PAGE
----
Will a crisis line counselor understand what it’s like to have ME or other serious diseases?
Many of the people I’ve spoken or texted with as a counselor have at least one chronic physical illness, sometimes more and sometimes exacerbated by mental illnesses. It’s common for people coping with illness to feel emotionally overwhelmed, and that’s what counselors are trained to deal with.
When I was working on the hotline, I once took a call from a person who was suffering from chronic illness and a number of other exacerbating issues. They told me repeatedly, “I can’t take it anymore. I don’t want to live like this.” But when I asked “Are you suicidal?”, the response was a shocked “No! I’d never do that!” This was the first time I encountered someone who sounded intent on suicide, but really just wanted someone to hear how much pain they were in. This is one of the most important lessons I can share with you.
When you’re experiencing a morass of such unutterably painful things, it’s entirely natural to want that to end, and if it can’t, then to think about ending your life to make it stop. Even if you never have the slightest intention of doing it, at times the notion can be powerfully comforting. And here’s the part nobody wants to tell you: that’s okay! You are allowed to feel that way. One of the worst things about having suicidal thoughts is the guilt that accompanies them. It’s good, in a way, to feel guilty about leaving people behind if you were to kill yourself, because that would indeed be devastating. But there’s no need to feel guilty just because you’re thinking about it. It’s okay to feel the way we feel, as long as we reach out if those feelings become more like plans and decisions.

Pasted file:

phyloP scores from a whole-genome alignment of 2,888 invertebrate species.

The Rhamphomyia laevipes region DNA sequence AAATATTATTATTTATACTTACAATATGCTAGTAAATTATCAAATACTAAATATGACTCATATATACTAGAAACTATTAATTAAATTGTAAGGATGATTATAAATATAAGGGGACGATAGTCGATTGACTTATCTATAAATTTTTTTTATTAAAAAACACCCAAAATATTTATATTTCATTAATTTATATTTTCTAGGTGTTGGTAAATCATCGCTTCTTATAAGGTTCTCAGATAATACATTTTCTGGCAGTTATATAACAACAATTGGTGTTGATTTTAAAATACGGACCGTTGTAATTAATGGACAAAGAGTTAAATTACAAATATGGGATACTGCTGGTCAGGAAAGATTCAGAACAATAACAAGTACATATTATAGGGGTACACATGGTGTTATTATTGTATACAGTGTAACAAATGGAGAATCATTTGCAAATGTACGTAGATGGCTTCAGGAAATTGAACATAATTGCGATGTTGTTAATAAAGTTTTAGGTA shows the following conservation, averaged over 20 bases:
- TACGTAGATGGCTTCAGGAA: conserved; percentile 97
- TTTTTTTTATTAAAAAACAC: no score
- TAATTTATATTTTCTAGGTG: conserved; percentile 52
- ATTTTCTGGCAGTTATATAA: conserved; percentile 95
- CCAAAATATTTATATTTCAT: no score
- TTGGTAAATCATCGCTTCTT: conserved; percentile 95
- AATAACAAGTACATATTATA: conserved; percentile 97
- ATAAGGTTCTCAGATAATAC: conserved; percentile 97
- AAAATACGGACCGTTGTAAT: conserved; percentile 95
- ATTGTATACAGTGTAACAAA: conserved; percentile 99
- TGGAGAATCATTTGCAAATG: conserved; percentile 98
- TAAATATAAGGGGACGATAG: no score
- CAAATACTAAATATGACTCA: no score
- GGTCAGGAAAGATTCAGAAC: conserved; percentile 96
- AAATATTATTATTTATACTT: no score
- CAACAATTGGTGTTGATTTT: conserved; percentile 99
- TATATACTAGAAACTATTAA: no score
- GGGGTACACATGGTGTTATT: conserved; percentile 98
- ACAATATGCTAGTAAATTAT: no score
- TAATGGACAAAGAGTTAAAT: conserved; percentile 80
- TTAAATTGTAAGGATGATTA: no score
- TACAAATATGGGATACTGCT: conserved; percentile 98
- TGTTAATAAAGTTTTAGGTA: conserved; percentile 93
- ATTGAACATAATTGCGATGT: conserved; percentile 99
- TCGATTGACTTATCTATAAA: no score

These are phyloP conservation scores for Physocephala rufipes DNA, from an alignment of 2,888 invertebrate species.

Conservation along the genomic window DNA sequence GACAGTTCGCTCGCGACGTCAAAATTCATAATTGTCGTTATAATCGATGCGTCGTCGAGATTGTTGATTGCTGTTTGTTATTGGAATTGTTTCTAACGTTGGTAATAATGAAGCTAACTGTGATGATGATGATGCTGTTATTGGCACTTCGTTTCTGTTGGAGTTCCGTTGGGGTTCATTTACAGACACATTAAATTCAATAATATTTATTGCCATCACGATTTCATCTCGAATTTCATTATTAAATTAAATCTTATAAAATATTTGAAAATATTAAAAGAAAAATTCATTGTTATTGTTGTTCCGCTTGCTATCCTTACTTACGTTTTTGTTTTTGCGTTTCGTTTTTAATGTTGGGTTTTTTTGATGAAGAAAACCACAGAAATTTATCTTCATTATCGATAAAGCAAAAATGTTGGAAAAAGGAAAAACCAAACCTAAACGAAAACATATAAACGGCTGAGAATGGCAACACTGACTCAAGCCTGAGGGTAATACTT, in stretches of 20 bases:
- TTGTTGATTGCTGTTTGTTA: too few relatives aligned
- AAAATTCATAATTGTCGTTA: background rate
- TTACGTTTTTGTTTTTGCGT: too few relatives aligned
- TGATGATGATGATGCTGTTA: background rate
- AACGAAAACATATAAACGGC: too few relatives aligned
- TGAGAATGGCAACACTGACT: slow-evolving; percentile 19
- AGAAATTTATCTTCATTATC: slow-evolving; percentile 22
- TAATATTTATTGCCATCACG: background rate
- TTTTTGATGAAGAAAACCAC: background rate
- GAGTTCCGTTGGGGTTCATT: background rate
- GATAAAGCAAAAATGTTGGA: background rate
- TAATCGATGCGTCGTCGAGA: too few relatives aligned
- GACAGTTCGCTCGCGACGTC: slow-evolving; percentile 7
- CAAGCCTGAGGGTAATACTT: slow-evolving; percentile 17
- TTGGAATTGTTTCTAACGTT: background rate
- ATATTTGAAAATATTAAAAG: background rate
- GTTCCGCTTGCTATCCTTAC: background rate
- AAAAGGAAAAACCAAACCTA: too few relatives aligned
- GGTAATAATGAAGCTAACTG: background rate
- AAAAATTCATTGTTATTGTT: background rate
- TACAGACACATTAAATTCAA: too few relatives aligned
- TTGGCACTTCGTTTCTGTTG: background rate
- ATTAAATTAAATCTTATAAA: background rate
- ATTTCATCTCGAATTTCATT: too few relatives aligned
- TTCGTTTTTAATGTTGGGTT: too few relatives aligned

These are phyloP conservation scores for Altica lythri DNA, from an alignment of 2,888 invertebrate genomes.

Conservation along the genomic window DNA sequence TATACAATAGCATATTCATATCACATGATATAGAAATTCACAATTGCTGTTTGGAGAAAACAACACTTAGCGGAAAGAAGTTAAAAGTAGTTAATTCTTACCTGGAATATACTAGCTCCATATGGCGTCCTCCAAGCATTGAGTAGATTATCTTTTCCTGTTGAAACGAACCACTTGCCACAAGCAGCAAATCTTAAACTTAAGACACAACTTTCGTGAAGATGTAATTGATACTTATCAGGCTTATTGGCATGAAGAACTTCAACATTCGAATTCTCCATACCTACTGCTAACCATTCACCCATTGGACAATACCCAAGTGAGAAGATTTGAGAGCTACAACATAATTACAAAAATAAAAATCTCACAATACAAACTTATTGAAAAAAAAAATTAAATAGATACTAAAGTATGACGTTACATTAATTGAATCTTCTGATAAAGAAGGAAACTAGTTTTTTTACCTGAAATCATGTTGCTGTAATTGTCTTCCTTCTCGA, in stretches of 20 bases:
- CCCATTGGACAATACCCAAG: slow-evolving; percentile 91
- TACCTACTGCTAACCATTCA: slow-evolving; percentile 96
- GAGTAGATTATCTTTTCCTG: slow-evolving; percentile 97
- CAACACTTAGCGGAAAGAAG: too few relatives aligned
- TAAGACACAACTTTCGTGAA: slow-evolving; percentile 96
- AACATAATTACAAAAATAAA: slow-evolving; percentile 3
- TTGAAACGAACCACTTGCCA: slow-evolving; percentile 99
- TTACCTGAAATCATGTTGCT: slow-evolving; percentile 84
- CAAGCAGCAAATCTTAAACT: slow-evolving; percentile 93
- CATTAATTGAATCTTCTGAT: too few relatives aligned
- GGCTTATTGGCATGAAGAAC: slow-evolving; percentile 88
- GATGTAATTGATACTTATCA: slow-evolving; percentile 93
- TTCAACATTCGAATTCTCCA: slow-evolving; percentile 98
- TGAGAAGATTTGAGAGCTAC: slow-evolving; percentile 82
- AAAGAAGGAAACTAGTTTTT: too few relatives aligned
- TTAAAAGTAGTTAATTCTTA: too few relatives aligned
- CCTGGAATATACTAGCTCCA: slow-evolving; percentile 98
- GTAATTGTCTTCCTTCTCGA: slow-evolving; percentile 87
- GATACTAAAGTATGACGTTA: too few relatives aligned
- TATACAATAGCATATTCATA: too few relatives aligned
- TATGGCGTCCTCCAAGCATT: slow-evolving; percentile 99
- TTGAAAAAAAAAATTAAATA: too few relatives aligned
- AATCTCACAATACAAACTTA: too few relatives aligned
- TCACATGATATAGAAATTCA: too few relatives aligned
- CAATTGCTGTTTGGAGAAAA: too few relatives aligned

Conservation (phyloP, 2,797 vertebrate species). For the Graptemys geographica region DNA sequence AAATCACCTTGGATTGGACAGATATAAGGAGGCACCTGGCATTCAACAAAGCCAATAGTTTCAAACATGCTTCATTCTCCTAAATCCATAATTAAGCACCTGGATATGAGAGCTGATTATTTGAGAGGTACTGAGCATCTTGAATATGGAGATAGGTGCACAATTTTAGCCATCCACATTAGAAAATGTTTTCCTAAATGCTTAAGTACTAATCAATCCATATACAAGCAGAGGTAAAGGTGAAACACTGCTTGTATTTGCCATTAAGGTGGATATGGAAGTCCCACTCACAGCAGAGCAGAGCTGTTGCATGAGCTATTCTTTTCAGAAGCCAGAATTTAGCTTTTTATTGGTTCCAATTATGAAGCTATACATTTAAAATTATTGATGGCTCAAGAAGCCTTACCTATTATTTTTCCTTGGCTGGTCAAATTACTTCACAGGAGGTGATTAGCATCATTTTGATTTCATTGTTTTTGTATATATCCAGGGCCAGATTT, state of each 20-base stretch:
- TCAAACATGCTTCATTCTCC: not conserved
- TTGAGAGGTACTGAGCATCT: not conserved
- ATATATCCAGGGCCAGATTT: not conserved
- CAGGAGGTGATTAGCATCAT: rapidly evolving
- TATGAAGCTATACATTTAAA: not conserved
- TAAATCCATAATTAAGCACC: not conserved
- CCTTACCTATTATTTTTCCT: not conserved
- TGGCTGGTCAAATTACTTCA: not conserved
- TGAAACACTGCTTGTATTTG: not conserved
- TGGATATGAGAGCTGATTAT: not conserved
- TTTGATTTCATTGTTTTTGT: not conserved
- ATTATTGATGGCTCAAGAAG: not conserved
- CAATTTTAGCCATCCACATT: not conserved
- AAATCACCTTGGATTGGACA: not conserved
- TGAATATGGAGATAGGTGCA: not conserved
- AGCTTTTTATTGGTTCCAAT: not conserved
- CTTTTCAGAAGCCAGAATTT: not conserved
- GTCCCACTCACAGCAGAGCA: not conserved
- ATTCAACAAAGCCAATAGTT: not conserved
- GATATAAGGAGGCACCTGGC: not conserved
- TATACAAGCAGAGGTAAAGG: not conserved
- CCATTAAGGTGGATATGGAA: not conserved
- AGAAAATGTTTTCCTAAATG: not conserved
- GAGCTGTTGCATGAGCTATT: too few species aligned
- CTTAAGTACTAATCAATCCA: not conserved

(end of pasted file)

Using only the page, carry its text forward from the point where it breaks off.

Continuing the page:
My friend/loved one is saying things like “I want to die.” What should I do?
Say something like: “I hear you. I don’t blame you at all. I completely understand why you feel that way. Did something happen recently to make things worse? Tell me what’s the most unbearable thing for you right now.”
Don’t make threats, like “if you keep talking like that I’m going to call the police.” Don’t give them reasons to stay alive – talk to them about what their reasons to stay alive might be. Don’t pile on the guilt; suicidal people are already buried by it. If they ask you to keep the conversation private, do not break that trust unless you know for certain the person is going to end their life in the next 24 hours and intervention is literally the only hope. The idea is to make sure the person knows they can come to you with these scary thoughts and you won’t make things worse for them.
Don’t problem-solve unless the patient is open to it. In other words, don’t jump on how to solve a particular problem that’s mentioned, just listen to it and offer your sympathy and empathy. If, however, the patient is open to seeking solutions, by all means work with them to find what you can.
And if you are unsure what to do or feeling overwhelmed by your loved one’s pain, you are welcome to call a crisis line for help in sorting through it.
One last thought from Jennie: People with ME endure a great deal, and many feel abandoned or isolated. If you or a friend with ME feel overwhelmed, please reach out for help. We need to look out for each other!